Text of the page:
John Alvord, IBM Corporation
Draft #1 – 27 April 2018 – Level 1.00000
The Event History Audit project is complex to grasp as a whole. The following series of posts will track individual diagnostic efforts and how the new project aided in the process.
One of the largest difficulty was understanding what happened when two [or more] results were merged in a single event. There are so many attribute values to compare it can be tedious. This needed a new report section!!
This was seen in the Event Audit History Report Section
EVENTREPORT007: Detailed Attribute differences on first two merged results
bnc_wasaftergc_gynp_dseiiwas,PWNESTBN:bnc_itmaxpapnestba:KYNS,1180410062604000,300,2,KYNGCCYC.SERVER_NAM,PWNESTBA,KYNGCCYC.AF_NO 1 2,KYNGCCYC.BYTE_FREED 1 2,KYNGCCYC.BYTE_USED 1 2,KYNGCCYC.FINAL_REFS 1 2,KYNGCCYC.GC_NO 1 2,KYNGCCYC.GC_TIME 1 2,KYNGCCYC.HEAP_AVAIL 1 2,KYNGCCYC.SOFT_REFS 1 2,KYNGCCYC.TIME_COMP 1 2,KYNGCCYC.TIME_MARK 1 2,KYNGCCYC.WEAK_REFS 1 2,,
This involved the bnc_wasaftergc_gynp_dseiiwas situation which was delivered from agent PWNESTBN:bnc_itmaxpapnestba:KYNS and the Agent time was 1180410062604000. The sampling interval was 300 seconds [Sampled situation] and there were two results merged. There was a DisplayItem KYNGCCYC.SERVER_NAM and the Atomize value was PWNESTBA. That explains why they were merged.
Attribute by Attribute comparison.
At the end of each report line is a comparison between each attribute that is different between the first and the second result rows. If there were more than two results, this comparison is still only between the first two. The idea is to make it easier to compare the two. More comments after.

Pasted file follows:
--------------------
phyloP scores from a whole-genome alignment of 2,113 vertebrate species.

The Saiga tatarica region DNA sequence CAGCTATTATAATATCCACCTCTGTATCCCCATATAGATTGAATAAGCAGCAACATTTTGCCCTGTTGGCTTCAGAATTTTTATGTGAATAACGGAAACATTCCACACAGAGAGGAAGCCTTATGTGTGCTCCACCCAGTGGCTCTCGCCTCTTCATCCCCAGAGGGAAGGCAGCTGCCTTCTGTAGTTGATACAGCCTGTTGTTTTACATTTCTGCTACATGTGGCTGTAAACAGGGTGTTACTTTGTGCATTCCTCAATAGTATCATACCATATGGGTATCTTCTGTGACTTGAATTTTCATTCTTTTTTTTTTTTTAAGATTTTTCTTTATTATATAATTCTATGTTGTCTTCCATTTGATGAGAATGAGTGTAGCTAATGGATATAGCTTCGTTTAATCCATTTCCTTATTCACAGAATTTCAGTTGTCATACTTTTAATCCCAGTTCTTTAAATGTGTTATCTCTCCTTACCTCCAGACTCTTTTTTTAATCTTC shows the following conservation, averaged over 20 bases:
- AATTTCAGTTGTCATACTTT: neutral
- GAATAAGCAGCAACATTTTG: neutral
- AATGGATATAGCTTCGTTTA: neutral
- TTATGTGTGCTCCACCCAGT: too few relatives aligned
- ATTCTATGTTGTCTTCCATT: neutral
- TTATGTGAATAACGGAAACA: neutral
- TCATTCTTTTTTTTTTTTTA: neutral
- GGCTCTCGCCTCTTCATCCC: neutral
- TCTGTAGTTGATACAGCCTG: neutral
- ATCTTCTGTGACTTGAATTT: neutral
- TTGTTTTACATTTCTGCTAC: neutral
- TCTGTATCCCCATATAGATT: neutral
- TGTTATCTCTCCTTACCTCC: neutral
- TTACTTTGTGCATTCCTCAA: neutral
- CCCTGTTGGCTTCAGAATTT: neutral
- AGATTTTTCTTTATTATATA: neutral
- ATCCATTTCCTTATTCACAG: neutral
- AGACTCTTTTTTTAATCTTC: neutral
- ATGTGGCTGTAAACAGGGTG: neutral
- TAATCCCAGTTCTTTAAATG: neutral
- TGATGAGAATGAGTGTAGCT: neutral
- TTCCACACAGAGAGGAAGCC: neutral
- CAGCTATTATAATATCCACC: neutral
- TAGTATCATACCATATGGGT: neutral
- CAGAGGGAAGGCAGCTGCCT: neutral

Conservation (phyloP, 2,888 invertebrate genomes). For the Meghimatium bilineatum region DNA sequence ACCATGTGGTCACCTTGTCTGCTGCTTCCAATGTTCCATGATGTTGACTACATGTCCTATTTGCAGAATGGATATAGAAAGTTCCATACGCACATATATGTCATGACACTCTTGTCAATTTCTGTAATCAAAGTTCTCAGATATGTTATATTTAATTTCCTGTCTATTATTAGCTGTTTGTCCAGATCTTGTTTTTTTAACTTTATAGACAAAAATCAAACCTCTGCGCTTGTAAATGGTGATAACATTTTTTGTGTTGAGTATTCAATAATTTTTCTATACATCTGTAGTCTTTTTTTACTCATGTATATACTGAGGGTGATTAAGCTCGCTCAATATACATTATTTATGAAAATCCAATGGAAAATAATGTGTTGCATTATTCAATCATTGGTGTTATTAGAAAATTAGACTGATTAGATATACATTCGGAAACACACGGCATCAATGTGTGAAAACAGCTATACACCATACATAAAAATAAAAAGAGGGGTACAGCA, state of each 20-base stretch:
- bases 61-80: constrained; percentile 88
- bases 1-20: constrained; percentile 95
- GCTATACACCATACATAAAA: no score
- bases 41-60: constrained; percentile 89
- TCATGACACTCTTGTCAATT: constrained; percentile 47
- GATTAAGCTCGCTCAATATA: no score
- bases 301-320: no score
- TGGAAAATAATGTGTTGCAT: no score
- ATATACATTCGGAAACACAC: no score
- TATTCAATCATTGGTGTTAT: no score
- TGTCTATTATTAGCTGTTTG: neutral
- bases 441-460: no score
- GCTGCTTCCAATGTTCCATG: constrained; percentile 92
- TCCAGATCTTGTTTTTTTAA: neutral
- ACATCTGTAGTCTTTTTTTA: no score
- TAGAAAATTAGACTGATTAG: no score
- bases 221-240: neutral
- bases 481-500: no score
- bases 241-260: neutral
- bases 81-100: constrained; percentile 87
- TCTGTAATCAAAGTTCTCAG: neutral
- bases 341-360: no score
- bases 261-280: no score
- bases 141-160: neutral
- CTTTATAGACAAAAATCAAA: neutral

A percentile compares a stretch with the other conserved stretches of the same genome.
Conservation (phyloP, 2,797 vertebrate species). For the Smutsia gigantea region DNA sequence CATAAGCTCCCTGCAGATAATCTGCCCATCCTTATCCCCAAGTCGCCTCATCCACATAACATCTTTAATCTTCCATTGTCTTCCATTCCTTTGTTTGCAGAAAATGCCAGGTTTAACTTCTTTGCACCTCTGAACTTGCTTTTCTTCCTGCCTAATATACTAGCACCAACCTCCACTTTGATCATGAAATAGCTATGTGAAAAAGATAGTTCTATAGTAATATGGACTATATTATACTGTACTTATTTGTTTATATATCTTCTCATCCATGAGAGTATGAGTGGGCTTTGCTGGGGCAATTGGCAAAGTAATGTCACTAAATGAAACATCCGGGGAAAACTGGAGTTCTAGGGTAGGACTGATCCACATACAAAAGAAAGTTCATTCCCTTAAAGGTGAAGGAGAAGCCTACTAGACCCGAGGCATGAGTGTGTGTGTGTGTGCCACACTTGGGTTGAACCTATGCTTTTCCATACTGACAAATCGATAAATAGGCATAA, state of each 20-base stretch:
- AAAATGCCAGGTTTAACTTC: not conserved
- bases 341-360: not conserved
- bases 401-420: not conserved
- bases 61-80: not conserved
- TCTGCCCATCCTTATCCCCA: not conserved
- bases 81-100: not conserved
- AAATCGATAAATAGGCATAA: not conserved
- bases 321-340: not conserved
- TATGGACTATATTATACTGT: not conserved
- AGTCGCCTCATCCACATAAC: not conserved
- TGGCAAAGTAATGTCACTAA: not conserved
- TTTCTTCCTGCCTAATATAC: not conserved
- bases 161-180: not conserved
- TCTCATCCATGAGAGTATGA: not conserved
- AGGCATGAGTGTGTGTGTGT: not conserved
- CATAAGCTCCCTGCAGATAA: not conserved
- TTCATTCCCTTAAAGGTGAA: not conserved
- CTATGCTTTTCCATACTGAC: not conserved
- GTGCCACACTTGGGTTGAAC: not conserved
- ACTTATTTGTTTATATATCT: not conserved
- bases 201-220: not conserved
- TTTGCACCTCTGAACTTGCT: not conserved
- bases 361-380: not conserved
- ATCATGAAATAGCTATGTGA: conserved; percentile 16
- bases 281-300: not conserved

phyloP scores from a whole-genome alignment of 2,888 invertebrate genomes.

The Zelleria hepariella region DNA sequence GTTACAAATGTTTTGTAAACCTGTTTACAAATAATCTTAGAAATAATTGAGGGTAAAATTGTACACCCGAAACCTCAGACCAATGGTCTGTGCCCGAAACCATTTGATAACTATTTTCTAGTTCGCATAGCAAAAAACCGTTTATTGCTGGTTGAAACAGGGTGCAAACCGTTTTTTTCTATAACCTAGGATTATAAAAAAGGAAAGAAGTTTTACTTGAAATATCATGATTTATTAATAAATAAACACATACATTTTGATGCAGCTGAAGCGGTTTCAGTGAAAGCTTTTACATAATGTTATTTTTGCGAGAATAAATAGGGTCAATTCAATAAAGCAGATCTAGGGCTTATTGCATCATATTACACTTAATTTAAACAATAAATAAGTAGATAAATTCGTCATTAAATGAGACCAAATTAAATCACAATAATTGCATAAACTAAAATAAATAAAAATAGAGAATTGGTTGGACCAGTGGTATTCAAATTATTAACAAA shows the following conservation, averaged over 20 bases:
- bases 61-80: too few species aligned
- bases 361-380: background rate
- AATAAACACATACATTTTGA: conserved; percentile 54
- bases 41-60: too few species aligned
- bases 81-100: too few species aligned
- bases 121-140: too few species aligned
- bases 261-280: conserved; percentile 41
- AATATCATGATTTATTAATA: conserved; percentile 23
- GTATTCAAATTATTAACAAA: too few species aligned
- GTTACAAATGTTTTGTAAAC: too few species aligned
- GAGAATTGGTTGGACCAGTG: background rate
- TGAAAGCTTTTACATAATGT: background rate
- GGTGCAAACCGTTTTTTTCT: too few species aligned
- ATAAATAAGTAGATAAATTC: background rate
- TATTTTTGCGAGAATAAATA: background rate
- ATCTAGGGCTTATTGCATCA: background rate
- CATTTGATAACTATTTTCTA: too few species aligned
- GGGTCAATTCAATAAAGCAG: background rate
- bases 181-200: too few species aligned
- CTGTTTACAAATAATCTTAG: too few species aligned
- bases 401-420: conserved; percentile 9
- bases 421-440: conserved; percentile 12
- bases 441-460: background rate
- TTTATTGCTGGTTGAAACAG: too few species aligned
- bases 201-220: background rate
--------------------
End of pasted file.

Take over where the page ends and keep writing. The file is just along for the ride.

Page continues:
KYNGCCYC.AF_NO 1 2,
KYNGCCYC.BYTE_FREED 1 2,
KYNGCCYC.BYTE_USED 1 2,
KYNGCCYC.FINAL_REFS 1 2,
KYNGCCYC.GC_NO 1 2,
KYNGCCYC.GC_TIME 1 2,
KYNGCCYC.HEAP_AVAIL 1 2,
KYNGCCYC.SOFT_REFS 1 2,
KYNGCCYC.TIME_COMP 1 2,
KYNGCCYC.TIME_MARK 1 2,
KYNGCCYC.WEAK_REFS 1 2,,
Sometimes you can spot an attribute that would make a better DisplayItem, not here though.
The KYNGCCYC.GC_TIME is really interesting – selecting out the minute and second the first is 25:22 and the second in 24:51, about 31 seconds prior. Since the sampling interval is 300 seconds, these two result sets cannot be from the same agent… even though they have the same server name KYNGCCYC.SERVER_NAM of PWNESTBA. Next notice the agent name PWNESTBN:bnc_itmaxpapnestba:KYNS. The first section is often the hostname and this is PWNESTBN – just one character away from PWNESTBA.
What is the problem and How to fix it?
The problem is that there are two results and they are being merged – so one is lost.
From the analysis above, there are two agents which have been accidentally configured with the same name and they are conflicting with each other. They are sending results every 300 seconds. The results arrive in a large collection area identified only by agent name [and situation name and DisplayItem and time etc]. The TEMS dataserver [SQL processor] wakes up every 300 seconds and looks for results for that situation. It finds them [two in this case] and creates a potential situation event package that SITMON [situation monitor logic] then bundles together.
The solution is to review the environment and determine what the duplicated agents are and correct the incorrect agent configuration. That way the agent names will be unique and when this happens again there will be two situation events created.
Often the knowledge of a potential duplicate condition and the agent name is enough to lead the agent owners to the correct ones to fix.
Other times these can be detected with a TEPS Audit report. Agents like this often send inconsistent node statuses – like a changing IP address. The TEPS is very sensitive and complains [produces error messages] and that TEPS Audit will summarize such complaints. Other times the hub and remote TEMS needs diagnostic tracing and a TEMS Audit report will point the way.
Tale #11 of using Event Audit History is about reviewing a case where there is evidence of duplicate situation names.
History and Earlier versions
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Photo Note: Radar Dome Lift – January 2016